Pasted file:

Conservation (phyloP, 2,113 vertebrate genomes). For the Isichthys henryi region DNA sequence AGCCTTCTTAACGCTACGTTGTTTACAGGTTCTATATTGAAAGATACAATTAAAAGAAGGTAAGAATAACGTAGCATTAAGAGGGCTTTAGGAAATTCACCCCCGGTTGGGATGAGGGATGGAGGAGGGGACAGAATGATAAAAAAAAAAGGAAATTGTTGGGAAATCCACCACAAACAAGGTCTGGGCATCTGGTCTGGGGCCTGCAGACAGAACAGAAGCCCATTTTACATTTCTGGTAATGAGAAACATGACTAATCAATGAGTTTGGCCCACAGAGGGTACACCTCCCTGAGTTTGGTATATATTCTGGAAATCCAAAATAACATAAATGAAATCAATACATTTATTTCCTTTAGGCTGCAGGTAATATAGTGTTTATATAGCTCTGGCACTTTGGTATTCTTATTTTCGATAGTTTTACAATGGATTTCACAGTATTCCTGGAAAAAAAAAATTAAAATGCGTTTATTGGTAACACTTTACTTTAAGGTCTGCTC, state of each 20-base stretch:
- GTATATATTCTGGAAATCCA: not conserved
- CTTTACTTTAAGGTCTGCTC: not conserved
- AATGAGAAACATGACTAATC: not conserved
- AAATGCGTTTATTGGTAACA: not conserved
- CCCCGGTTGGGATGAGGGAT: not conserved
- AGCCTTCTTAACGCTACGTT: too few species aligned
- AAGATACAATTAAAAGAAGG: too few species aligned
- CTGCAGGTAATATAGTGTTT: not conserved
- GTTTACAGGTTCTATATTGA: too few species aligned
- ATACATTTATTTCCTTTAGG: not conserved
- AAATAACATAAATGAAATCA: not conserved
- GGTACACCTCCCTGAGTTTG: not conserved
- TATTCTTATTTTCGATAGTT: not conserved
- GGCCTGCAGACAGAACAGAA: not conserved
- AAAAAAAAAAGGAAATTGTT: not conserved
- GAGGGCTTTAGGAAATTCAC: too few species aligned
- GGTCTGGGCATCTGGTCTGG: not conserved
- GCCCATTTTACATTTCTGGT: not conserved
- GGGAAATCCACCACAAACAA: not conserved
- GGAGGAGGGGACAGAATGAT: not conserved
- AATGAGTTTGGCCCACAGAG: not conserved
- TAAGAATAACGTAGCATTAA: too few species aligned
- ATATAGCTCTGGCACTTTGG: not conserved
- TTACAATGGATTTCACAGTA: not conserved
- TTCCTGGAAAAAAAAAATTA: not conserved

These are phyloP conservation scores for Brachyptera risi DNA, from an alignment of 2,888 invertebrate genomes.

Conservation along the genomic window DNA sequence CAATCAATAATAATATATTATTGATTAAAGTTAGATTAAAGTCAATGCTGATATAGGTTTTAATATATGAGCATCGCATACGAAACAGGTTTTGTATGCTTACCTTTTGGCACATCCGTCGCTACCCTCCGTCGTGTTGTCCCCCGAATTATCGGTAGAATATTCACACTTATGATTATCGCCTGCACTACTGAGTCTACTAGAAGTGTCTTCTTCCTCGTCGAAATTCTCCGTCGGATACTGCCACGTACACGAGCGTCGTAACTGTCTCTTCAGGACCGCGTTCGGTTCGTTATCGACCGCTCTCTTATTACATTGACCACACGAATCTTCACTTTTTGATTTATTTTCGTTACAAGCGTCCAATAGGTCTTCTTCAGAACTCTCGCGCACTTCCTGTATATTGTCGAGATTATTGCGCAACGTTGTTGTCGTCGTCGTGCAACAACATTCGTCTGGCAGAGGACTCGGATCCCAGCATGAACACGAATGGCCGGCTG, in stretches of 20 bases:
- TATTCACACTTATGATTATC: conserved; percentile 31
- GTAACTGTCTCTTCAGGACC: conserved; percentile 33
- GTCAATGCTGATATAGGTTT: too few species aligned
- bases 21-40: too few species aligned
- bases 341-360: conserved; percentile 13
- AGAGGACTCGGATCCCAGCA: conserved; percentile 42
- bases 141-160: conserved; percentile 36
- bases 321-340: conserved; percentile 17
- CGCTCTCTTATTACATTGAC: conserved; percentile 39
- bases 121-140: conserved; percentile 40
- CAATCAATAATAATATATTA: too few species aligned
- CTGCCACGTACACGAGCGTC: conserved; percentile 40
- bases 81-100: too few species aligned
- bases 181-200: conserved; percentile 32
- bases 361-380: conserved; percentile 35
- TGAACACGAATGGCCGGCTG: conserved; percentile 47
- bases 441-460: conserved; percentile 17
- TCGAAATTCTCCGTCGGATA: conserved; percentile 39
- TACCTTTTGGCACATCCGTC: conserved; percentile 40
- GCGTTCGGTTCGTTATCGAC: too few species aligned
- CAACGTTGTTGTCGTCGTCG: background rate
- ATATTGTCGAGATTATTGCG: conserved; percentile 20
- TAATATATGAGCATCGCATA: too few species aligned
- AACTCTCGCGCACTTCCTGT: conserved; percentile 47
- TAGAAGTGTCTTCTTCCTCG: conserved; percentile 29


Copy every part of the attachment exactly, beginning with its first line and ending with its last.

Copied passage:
Conservation (phyloP, 2,113 vertebrate genomes). For the Isichthys henryi region DNA sequence AGCCTTCTTAACGCTACGTTGTTTACAGGTTCTATATTGAAAGATACAATTAAAAGAAGGTAAGAATAACGTAGCATTAAGAGGGCTTTAGGAAATTCACCCCCGGTTGGGATGAGGGATGGAGGAGGGGACAGAATGATAAAAAAAAAAGGAAATTGTTGGGAAATCCACCACAAACAAGGTCTGGGCATCTGGTCTGGGGCCTGCAGACAGAACAGAAGCCCATTTTACATTTCTGGTAATGAGAAACATGACTAATCAATGAGTTTGGCCCACAGAGGGTACACCTCCCTGAGTTTGGTATATATTCTGGAAATCCAAAATAACATAAATGAAATCAATACATTTATTTCCTTTAGGCTGCAGGTAATATAGTGTTTATATAGCTCTGGCACTTTGGTATTCTTATTTTCGATAGTTTTACAATGGATTTCACAGTATTCCTGGAAAAAAAAAATTAAAATGCGTTTATTGGTAACACTTTACTTTAAGGTCTGCTC, state of each 20-base stretch:
- GTATATATTCTGGAAATCCA: not conserved
- CTTTACTTTAAGGTCTGCTC: not conserved
- AATGAGAAACATGACTAATC: not conserved
- AAATGCGTTTATTGGTAACA: not conserved
- CCCCGGTTGGGATGAGGGAT: not conserved
- AGCCTTCTTAACGCTACGTT: too few species aligned
- AAGATACAATTAAAAGAAGG: too few species aligned
- CTGCAGGTAATATAGTGTTT: not conserved
- GTTTACAGGTTCTATATTGA: too few species aligned
- ATACATTTATTTCCTTTAGG: not conserved
- AAATAACATAAATGAAATCA: not conserved
- GGTACACCTCCCTGAGTTTG: not conserved
- TATTCTTATTTTCGATAGTT: not conserved
- GGCCTGCAGACAGAACAGAA: not conserved
- AAAAAAAAAAGGAAATTGTT: not conserved
- GAGGGCTTTAGGAAATTCAC: too few species aligned
- GGTCTGGGCATCTGGTCTGG: not conserved
- GCCCATTTTACATTTCTGGT: not conserved
- GGGAAATCCACCACAAACAA: not conserved
- GGAGGAGGGGACAGAATGAT: not conserved
- AATGAGTTTGGCCCACAGAG: not conserved
- TAAGAATAACGTAGCATTAA: too few species aligned
- ATATAGCTCTGGCACTTTGG: not conserved
- TTACAATGGATTTCACAGTA: not conserved
- TTCCTGGAAAAAAAAAATTA: not conserved

These are phyloP conservation scores for Brachyptera risi DNA, from an alignment of 2,888 invertebrate genomes.

Conservation along the genomic window DNA sequence CAATCAATAATAATATATTATTGATTAAAGTTAGATTAAAGTCAATGCTGATATAGGTTTTAATATATGAGCATCGCATACGAAACAGGTTTTGTATGCTTACCTTTTGGCACATCCGTCGCTACCCTCCGTCGTGTTGTCCCCCGAATTATCGGTAGAATATTCACACTTATGATTATCGCCTGCACTACTGAGTCTACTAGAAGTGTCTTCTTCCTCGTCGAAATTCTCCGTCGGATACTGCCACGTACACGAGCGTCGTAACTGTCTCTTCAGGACCGCGTTCGGTTCGTTATCGACCGCTCTCTTATTACATTGACCACACGAATCTTCACTTTTTGATTTATTTTCGTTACAAGCGTCCAATAGGTCTTCTTCAGAACTCTCGCGCACTTCCTGTATATTGTCGAGATTATTGCGCAACGTTGTTGTCGTCGTCGTGCAACAACATTCGTCTGGCAGAGGACTCGGATCCCAGCATGAACACGAATGGCCGGCTG, in stretches of 20 bases:
- TATTCACACTTATGATTATC: conserved; percentile 31
- GTAACTGTCTCTTCAGGACC: conserved; percentile 33
- GTCAATGCTGATATAGGTTT: too few species aligned
- bases 21-40: too few species aligned
- bases 341-360: conserved; percentile 13
- AGAGGACTCGGATCCCAGCA: conserved; percentile 42
- bases 141-160: conserved; percentile 36
- bases 321-340: conserved; percentile 17
- CGCTCTCTTATTACATTGAC: conserved; percentile 39
- bases 121-140: conserved; percentile 40
- CAATCAATAATAATATATTA: too few species aligned
- CTGCCACGTACACGAGCGTC: conserved; percentile 40
- bases 81-100: too few species aligned
- bases 181-200: conserved; percentile 32
- bases 361-380: conserved; percentile 35
- TGAACACGAATGGCCGGCTG: conserved; percentile 47
- bases 441-460: conserved; percentile 17
- TCGAAATTCTCCGTCGGATA: conserved; percentile 39
- TACCTTTTGGCACATCCGTC: conserved; percentile 40
- GCGTTCGGTTCGTTATCGAC: too few species aligned
- CAACGTTGTTGTCGTCGTCG: background rate
- ATATTGTCGAGATTATTGCG: conserved; percentile 20
- TAATATATGAGCATCGCATA: too few species aligned
- AACTCTCGCGCACTTCCTGT: conserved; percentile 47
- TAGAAGTGTCTTCTTCCTCG: conserved; percentile 29